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Engineering Curriculum Development To Address Globalization

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2005 Annual Conference


Portland, Oregon

Publication Date

June 12, 2005

Start Date

June 12, 2005

End Date

June 15, 2005



Conference Session

Integrating H&SS in Engineering II

Page Count


Page Numbers

10.539.1 - 10.539.9



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Paper Authors

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Steven Reyer

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Stephen Williams

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Joerg Mossbrucker

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Owe Petersen

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NOTE: The first page of text has been automatically extracted and included below in lieu of an abstract

Session 2661

Preparing for Uncertainty – Addressing Globalization in an Engineering Curriculum Stephen Williams, Jörg Mossbrucker, Steven Reyer, and Owe Petersen Department of Electrical Engineering and Computer Science Milwaukee School of Engineering, USA


How can an engineering curriculum more realistically prepare graduates for a changing world where global effects and events are experienced increasingly on a local scale? Globalization is a significant effect that is faced by graduates of all institutions and degree programs. Hence, the nature of this issue must be better understood to pursue an effective strategy for the curricula development needed to prepare engineering graduates for a rapidly changing world.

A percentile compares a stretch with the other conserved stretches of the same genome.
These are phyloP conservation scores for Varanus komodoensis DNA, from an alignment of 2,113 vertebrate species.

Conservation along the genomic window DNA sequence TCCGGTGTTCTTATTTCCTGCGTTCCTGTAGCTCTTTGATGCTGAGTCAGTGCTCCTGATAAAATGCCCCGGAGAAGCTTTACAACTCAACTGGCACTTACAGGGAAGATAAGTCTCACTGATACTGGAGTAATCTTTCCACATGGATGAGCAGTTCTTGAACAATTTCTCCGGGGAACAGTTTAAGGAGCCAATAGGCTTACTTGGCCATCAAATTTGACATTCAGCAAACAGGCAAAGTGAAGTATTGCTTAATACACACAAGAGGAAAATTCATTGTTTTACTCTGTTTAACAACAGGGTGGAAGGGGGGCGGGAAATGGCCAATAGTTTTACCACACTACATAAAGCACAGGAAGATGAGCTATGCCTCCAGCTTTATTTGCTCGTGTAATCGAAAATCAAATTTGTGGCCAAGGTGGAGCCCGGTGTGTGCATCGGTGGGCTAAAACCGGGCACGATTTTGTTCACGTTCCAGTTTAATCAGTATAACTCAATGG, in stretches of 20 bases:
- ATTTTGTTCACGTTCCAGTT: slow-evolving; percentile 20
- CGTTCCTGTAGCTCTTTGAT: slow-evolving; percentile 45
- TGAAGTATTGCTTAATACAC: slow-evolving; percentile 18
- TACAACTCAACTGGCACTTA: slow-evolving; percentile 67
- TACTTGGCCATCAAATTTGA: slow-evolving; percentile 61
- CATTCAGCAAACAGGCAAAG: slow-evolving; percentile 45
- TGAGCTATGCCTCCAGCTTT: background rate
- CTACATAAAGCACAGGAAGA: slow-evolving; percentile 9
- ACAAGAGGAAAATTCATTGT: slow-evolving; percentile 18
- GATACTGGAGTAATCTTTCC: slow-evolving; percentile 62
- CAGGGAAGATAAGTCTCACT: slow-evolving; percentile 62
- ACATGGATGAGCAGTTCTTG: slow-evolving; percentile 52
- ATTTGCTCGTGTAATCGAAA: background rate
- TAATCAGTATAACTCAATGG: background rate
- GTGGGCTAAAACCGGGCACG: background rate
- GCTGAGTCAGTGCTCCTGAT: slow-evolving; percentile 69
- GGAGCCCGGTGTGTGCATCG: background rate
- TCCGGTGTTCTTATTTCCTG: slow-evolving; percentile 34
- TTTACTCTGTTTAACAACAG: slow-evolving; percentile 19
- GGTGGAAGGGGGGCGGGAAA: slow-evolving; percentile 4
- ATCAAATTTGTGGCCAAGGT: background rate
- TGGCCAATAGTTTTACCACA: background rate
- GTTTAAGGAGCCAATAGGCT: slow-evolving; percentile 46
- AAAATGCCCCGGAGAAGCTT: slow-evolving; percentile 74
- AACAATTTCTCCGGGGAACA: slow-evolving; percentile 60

A central point is that engineering programs, in general, do a very good job of teaching structured problem solving, e.g., “design a system with the following specifications.” However, events such as globalization present challenges and opportunities in the form of unstructured problems. This is very different from problems with “open-ended” solutions, where the focus is on the end result and how it is achieved. In the case of unstructured problems, the solution again can be open-ended, but fundamentally the problem itself is not defined in terms of specifics.

Using globalization as a primary vehicle, the nature of unstructured problems is defined and approaches for engaging this issue in an engineering curriculum are suggested. In particular, the need for the development of strong professional skills and global awareness are identified as being essential. Increased integration of professional skills development into an engineering curriculum is detailed.


U.S. engineering students have historically enjoyed relatively high employment rates on graduation. Recent trends in the offshore outsourcing of high technology jobs are introducing uncertainty about the long term future of U.S. engineering employment. The globalization of career competition, while well-recognized by now1, is nevertheless an issue that is diffused and difficult to address2.

Globalization is a well-documented phenomenon. Yet its impact on unemployment and career opportunities is being actively debated3,4. Some experts claim that increased productivity is the major factor influencing the availability of jobs. However, concerns are being voiced that a core assumption associated with globalization, that labor intensive and low-skill jobs can be performed more productively elsewhere while the U.S. workforce produces higher-valued goods, is a premise that “cannot be counted on to create …net gains greater than the net losses from trade.”5

Proceedings of the 2005 American Society for Engineering Education Annual Conference & Exposition Copyright © 2005, American Society for Engineering Education

Reyer, S., & Williams, S., & Mossbrucker, J., & Petersen, O. (2005, June), Engineering Curriculum Development To Address Globalization Paper presented at 2005 Annual Conference, Portland, Oregon. 10.18260/1-2--14914

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